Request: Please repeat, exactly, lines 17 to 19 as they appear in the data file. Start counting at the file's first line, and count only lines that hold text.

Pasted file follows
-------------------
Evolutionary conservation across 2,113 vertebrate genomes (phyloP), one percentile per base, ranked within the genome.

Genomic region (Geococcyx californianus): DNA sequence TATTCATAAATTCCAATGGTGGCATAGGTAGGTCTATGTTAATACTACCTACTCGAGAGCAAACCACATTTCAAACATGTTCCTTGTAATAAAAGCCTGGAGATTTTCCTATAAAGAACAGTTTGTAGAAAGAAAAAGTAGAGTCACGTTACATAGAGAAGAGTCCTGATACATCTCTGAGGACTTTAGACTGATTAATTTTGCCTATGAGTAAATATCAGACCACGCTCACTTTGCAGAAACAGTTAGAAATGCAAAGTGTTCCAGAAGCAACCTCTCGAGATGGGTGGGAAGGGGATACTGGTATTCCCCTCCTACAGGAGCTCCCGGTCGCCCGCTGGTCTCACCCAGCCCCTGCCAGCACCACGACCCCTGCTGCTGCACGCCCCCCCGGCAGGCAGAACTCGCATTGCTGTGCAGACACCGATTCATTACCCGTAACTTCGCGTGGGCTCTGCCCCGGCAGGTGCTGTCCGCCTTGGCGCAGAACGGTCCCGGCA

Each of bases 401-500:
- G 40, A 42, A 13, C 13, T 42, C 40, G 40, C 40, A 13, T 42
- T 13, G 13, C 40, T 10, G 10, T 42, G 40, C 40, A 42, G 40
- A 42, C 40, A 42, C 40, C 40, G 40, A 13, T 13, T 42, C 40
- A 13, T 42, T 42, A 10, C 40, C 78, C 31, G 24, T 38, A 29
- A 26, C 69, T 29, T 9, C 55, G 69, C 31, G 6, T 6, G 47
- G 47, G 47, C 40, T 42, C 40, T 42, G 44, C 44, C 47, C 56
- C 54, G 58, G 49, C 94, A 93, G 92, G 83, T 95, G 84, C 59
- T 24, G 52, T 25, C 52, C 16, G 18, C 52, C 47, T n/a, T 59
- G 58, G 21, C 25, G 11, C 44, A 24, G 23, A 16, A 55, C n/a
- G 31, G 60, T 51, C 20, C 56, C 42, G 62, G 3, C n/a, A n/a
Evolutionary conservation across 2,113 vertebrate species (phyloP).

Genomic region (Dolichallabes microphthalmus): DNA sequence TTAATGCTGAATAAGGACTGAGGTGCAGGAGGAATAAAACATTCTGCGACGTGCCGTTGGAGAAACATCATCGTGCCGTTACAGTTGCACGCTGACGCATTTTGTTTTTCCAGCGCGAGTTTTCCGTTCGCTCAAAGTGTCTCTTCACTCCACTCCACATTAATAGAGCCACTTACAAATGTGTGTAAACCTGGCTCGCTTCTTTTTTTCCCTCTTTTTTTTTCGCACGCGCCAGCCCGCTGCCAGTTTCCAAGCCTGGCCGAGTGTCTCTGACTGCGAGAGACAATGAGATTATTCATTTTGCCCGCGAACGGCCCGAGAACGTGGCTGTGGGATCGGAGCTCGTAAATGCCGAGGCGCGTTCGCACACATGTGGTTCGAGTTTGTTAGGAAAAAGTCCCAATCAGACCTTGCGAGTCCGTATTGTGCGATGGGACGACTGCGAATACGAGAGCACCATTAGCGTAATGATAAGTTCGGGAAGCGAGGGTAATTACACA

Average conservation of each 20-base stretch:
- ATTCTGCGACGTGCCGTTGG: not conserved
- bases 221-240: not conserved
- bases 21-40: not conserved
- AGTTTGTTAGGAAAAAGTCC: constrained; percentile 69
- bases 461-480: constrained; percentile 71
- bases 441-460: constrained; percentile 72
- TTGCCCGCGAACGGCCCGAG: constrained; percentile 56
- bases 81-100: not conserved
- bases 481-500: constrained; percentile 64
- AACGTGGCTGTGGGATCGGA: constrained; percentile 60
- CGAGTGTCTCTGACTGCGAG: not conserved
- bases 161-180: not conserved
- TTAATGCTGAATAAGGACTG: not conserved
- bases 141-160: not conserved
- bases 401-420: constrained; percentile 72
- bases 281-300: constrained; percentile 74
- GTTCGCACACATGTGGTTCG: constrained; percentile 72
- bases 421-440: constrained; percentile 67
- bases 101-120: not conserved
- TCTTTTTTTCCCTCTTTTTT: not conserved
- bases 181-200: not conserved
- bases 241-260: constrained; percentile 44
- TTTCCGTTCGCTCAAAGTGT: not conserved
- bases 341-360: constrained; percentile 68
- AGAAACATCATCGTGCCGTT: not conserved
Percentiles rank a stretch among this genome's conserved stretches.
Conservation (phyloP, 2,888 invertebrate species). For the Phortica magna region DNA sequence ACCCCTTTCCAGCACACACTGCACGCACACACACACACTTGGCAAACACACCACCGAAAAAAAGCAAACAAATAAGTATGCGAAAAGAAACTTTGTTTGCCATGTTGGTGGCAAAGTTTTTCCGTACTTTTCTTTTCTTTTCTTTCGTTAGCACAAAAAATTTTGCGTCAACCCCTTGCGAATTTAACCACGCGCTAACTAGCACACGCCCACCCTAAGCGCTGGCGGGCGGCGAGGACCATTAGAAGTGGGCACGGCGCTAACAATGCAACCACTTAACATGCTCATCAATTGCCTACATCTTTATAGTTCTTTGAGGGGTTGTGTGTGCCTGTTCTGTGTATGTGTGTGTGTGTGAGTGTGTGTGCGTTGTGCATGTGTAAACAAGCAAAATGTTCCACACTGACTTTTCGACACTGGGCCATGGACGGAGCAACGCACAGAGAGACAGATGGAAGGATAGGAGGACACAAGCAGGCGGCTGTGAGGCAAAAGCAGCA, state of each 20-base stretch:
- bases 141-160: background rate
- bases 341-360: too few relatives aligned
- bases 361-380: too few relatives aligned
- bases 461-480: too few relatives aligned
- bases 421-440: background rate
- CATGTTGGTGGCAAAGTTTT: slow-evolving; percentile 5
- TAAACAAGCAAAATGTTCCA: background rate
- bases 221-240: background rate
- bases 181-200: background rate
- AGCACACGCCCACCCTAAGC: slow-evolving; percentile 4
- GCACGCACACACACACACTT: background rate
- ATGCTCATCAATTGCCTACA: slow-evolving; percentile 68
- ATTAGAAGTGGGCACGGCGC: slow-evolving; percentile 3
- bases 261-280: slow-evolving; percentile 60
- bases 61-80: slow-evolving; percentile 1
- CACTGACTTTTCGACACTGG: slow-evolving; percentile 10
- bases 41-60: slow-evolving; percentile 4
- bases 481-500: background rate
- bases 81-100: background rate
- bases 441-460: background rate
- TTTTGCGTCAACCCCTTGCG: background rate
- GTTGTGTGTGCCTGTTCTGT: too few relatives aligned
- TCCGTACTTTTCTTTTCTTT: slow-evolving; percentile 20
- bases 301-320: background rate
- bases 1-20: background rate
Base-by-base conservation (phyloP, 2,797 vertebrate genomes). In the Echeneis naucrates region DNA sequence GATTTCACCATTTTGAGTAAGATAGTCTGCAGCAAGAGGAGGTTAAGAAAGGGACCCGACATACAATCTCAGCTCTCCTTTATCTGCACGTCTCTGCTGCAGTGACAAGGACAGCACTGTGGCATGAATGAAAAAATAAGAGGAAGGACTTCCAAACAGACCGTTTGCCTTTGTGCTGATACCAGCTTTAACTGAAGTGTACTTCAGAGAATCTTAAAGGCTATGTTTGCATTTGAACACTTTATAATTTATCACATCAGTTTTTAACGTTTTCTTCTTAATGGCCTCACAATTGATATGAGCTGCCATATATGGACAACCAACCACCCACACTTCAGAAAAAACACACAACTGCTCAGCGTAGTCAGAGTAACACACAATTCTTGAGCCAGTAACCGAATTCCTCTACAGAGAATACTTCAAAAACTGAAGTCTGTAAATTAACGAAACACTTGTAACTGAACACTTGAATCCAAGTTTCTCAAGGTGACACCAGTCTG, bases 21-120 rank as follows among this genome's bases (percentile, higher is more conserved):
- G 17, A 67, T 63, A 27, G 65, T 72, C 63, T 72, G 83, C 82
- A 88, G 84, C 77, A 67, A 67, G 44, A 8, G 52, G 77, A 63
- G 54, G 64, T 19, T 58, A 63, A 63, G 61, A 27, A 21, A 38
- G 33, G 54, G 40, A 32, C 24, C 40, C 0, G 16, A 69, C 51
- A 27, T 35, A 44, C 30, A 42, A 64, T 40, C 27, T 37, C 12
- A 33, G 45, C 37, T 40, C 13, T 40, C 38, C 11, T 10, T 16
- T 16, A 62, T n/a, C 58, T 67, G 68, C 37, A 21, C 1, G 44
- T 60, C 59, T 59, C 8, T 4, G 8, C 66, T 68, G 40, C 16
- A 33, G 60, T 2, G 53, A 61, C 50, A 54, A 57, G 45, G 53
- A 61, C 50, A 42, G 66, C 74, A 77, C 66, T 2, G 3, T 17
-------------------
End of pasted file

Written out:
- ATTCTGCGACGTGCCGTTGG: not conserved
- bases 221-240: not conserved
- bases 21-40: not conserved